I also use different yoga videos I find on YouTube that focus on different body parts to supplement my workouts. My biggest obstacle was a tiny space where I barely fit in a plank position, but I’ve learned that I can work out wherever I am and I can
make it work with a little bit of creative effort, planning, and dedication.
I am extremely lucky to have been able to study abroad in two different countries, on two different continents and I am so grateful for the lessons I’ve learned through study abroad. As a takeaway, here’s what I learned:
- You can make quick, healthy, substantial meals with a little bit of creativity (and lots of frozen and canned veggies). Also, put away leftovers so you aren’t tempted to eat more!
- Love your body. You are beautiful and wonderful and all those women in the ads don’t really look like that.
- You can literally work out anywhere as long as you put in some effort and get a little creative. Body weight exercises are your friend!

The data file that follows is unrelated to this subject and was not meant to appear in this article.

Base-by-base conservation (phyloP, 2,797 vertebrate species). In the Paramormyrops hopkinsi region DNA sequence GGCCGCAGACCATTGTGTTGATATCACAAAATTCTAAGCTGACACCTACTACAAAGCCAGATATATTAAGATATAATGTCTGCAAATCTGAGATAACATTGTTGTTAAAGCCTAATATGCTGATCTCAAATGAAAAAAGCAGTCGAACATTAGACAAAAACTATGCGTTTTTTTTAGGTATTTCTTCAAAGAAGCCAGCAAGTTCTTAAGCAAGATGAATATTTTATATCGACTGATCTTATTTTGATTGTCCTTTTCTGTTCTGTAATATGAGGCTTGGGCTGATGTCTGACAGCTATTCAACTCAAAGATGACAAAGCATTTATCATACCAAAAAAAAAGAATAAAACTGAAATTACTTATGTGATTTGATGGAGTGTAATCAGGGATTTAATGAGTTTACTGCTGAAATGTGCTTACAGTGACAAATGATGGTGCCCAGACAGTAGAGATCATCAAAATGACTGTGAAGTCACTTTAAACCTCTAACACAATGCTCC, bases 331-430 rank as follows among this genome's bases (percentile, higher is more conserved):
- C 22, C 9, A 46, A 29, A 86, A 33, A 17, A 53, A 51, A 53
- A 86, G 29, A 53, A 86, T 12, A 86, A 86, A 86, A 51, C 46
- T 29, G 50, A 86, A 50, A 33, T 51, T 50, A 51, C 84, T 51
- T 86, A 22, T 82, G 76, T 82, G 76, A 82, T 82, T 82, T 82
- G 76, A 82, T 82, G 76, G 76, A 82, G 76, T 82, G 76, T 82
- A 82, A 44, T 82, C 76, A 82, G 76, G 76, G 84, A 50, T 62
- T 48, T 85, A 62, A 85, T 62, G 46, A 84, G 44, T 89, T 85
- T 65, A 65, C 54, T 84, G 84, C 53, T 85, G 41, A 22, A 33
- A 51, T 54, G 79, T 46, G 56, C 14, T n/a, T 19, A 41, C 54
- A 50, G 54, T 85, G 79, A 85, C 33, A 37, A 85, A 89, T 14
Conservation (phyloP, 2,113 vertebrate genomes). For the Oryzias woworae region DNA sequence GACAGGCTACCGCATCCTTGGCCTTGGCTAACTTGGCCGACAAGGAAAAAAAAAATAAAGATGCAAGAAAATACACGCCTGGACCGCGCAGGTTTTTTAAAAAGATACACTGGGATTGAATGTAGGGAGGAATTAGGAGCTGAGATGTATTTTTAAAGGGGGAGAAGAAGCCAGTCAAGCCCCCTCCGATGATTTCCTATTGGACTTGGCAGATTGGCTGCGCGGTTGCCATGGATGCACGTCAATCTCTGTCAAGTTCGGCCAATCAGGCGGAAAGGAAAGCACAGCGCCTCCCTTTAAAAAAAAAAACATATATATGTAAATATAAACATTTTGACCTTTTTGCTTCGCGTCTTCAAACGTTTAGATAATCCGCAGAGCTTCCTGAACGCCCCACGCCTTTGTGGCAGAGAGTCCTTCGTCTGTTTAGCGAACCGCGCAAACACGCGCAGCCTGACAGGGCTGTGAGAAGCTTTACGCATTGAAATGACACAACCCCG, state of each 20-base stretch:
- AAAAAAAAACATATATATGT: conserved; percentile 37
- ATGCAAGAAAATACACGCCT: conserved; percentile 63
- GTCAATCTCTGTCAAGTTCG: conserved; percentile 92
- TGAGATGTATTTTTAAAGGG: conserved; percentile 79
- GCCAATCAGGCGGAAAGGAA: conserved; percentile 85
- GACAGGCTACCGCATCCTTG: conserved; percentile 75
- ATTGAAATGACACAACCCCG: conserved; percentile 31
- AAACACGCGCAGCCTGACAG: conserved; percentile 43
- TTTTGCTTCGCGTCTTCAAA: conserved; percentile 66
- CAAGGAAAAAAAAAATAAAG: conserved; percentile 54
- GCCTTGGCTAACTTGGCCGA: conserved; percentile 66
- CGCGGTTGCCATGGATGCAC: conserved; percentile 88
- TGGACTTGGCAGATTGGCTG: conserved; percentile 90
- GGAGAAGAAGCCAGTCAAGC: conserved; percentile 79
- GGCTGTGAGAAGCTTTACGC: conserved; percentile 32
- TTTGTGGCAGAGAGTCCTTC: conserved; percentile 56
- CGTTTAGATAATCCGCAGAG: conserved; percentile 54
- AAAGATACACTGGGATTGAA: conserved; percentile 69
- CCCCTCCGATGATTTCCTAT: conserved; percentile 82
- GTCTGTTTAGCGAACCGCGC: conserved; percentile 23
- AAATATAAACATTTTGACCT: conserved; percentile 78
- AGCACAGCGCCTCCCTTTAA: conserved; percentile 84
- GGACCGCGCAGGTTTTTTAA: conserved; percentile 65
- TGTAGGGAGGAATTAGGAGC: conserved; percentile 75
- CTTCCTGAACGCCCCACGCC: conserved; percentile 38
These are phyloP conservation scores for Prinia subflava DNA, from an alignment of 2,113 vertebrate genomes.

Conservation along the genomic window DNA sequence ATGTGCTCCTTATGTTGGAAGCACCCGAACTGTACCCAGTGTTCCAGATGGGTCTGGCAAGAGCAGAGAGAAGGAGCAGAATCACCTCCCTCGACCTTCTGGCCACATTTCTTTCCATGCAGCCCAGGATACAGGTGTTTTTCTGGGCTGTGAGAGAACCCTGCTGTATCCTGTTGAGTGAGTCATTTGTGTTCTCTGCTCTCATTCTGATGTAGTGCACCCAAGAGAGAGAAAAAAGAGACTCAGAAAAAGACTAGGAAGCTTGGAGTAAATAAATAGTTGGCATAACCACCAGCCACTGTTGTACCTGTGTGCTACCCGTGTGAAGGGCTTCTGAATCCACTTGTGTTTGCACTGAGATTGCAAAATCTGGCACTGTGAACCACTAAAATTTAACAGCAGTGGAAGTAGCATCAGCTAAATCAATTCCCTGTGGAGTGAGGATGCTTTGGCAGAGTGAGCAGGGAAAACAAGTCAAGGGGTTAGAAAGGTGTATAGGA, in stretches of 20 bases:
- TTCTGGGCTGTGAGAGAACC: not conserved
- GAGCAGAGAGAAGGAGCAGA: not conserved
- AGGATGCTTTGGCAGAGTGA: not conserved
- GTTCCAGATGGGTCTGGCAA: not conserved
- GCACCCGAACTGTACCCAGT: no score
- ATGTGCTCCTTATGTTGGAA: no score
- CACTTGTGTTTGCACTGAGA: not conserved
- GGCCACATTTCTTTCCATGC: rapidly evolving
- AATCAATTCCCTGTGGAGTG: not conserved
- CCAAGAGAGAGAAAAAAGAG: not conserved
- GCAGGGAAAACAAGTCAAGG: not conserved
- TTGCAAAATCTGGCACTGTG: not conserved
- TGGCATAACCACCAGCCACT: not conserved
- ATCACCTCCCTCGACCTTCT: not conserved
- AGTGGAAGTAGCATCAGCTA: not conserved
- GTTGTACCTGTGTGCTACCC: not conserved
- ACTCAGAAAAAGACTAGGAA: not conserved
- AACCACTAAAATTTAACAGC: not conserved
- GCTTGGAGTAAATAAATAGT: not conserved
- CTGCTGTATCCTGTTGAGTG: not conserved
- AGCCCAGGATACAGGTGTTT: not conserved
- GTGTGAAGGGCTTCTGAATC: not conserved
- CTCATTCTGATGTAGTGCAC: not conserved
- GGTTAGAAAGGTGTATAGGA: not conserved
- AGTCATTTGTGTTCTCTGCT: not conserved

I was surprised most of the lessons were about my health and fitness, those aren’t typical study abroad lessons people come home and tell, but those were the things I needed to learn the most and I am a better, healthier, happier girl for it. I can’t wait to go home and incorporate everything I’ve learned so I can reach all of my fitness goals and become the best version of myself.
Ellen is a junior at Loyola University Maryland where she double majors in Spanish and Communications and specializes in public relations and advertising. She’s spent her entire junior year studying abroad, first in Spain, then in Argentina, where she’s improved her Spanish and learned a lot of valuable life lessons. Ellen loves working out, yelling at the TV during Newcastle United matches, cooking delicious food while listening to Dean Martin, laughing until she cries, and exploring herself and the world around her. You can follow her study abroad travels on her blog, her opinions and pictures of kittens on her Facebook, her health journey on her fitness Instagram, and her selfie-filled regular Instagram.